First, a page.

I was smitten as soon as I saw the title – especially the subtitle – but I would soon discover that this is a book about books and childhood quite unlike any other I have ever read.
There were times when I was enchanted, and there were times when I was bemused; and I have to say that this is a very eccentric memoir indeed.
‘Reading is a form of escape, and an avid reader is an escape artist. I began my escape the moment I started to read. Aged four, I already had sentences stored up; I knew some words and I could put them together in a line.’
I couldn’t help but love sentences like those, the lovely mixture of childishness and poetry in the prose, and the way that Sally Bayley completely opened up the worlds of beloved books, taught herself lessons from them, and drew their characters right into her world. She needed all of that to help her through a chaotic childhood in an wildly unsettled household on the Sussex coast.
Three fictional characters — Jane Eyre, Agatha Christie’s Miss Marple and David Copperfield’s Peggotty in David Copperfield — became her touchstones; and they would inspire her to re-set the course of her life.
She put herself into care at the age of fourteen.
That might make you think of misery memoirs, but this book is nothing like that.
“What’s the difference between laughter and tears? They’re very close. I think it depends a lot on your character, whether you laugh or cry. Some people like moping about. Others wouldn’t be seen dead near a tear. Speak for yourself, but I’m a laughing sort of person.”
Sally Bayley launches straight into her story, and it felt like a stream of consciousness that was very nearly bursting its banks as it was so eager to show that stories and real life were inextricably intertwined.
The picture that emerges is of a bohemian household where people drift in and out. Her mother often took to her bed after her infant son disappeared from his cradle under the washing line and will always be unreliable; other relations – aunts and a grandmother – are a little more practical. Sometimes people are taken away in ambulances, and sometimes male strangers are found sleeping on the floor in the morning. One stranger is said to be her father, and he takes the family for a hotel meal; it was a treat but the children didn’t think that grapefruit for dinner a long way from the beach was a treat at all.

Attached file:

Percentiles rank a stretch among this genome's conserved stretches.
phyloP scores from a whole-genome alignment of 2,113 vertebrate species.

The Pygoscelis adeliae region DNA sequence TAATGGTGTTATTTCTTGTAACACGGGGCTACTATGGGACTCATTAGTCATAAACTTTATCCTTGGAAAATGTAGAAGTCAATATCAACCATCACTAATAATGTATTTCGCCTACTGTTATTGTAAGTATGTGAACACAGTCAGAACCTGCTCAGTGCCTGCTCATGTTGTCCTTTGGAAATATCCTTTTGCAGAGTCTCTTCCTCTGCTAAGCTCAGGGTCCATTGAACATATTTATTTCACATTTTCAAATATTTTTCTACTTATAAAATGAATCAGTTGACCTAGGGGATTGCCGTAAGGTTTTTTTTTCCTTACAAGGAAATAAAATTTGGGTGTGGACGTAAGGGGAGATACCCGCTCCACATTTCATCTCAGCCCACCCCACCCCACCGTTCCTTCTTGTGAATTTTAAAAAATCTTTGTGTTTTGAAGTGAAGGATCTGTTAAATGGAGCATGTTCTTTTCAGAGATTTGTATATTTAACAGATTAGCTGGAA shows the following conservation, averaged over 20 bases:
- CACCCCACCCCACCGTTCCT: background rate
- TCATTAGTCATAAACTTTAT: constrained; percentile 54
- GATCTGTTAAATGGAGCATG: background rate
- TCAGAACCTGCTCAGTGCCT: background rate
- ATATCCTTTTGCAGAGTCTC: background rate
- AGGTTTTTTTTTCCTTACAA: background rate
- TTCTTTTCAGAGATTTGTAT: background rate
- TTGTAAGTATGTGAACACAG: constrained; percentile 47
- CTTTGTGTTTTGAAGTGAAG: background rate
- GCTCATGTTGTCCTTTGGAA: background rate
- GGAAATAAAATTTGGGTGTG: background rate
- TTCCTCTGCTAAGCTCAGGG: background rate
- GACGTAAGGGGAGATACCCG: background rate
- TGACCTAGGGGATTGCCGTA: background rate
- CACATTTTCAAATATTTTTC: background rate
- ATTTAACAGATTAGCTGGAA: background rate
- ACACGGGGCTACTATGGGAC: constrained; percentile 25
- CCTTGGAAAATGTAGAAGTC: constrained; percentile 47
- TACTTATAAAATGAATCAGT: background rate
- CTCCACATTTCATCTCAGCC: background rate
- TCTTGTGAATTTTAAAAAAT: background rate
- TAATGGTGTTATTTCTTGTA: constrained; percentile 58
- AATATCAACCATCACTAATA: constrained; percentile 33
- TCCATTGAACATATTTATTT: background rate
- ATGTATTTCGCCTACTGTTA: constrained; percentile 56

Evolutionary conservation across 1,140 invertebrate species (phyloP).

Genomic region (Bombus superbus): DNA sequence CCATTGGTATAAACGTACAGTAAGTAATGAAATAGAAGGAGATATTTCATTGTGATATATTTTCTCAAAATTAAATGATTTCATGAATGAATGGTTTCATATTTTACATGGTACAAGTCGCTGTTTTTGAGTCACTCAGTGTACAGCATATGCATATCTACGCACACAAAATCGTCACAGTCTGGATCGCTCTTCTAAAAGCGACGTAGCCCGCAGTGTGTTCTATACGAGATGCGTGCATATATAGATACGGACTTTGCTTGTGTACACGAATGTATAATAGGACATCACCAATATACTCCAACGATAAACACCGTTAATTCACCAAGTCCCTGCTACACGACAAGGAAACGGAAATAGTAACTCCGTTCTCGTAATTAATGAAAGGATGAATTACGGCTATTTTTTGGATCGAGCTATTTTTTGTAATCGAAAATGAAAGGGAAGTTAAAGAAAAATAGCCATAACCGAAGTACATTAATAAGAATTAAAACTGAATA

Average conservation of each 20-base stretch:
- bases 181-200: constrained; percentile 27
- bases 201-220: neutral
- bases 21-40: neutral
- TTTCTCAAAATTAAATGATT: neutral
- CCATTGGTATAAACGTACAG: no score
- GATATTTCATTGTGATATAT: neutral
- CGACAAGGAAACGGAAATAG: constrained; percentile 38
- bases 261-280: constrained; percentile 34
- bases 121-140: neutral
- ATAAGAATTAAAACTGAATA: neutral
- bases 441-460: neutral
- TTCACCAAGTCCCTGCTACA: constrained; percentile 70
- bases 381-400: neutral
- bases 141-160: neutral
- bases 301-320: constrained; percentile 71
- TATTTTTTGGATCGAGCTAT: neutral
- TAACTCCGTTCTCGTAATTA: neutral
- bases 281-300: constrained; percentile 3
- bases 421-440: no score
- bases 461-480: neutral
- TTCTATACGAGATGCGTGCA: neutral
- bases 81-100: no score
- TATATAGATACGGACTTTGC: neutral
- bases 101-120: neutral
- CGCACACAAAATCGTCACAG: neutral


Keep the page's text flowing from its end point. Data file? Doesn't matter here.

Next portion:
None of this is explained. Memories are scattered through the book, beautifully related, and you could just let them wash over you or you could try to put them together like a jigsaw puzzle. You would never find all the pieces but you might find enough to form an idea of what the whole picture might look like ….
It was a little like reading Dorothy Richardson: creativity and confusion!
But it was the books that made the story sing. They offered reliable adults, younger kindred spirits, and so many other characters with stories that helped to explain the world and the people who passed through the household. The way that the worlds created by Christie, Dickens and Bronte merged with the world of one bookish child was sublime.
“Mr Dick’s brother places Mr Dick in a mental asylum. His family say this is necessary because of his madness. What they really mean is that Mr Dick is a peculiar sort of chap. Maze says that when you go all peculiar you are more than likely to find yourself flat out on the hallway floor without knowing how you got there. I think that Mr Dick was just too full of funny turns for this family to manage, After all, the hallway floor is a long way down.”
The child’s voice is perfectly realised, and it is so east to understand how and why she drew fictional characters into her life, and how the things they said and what she learned about their lives offered her away to navigate through her own life.
Of course it was Jane Eyre who made her realise what she had to do:
“Now, years later, I know for sure — it was Jane Eyre who led me away, Jane on her small brown wings. That winter I pushed aside the thick velvet curtain and I stepped onto the ledge. I ruffled up my brown wings; I flapped and flapped. Then I flew up into the sky towards the dark blue sea, where the Northern Ocean, in vast white whirls, coils around the naked melancholy isles; and the Atlantic surge pours in among the stormy Hebrides. I flew to the far off place where the spirit of Jane Eyre lived and breathes”
There were things in this book that I loved – the voice, the literary appropriations, the style – and there were things that I was rather less taken with – the stream of consciousness, the short chapters, the lack of clarity – and I imagine that it will divide opinions.
When I consider ‘Girl With Dove’ as a whole though, I have to say that I loved its spirit, I loved its energy, and most of all I loved that a child in an unstable world could be guided to her path through life by a love of words and language and by the reading of the right books.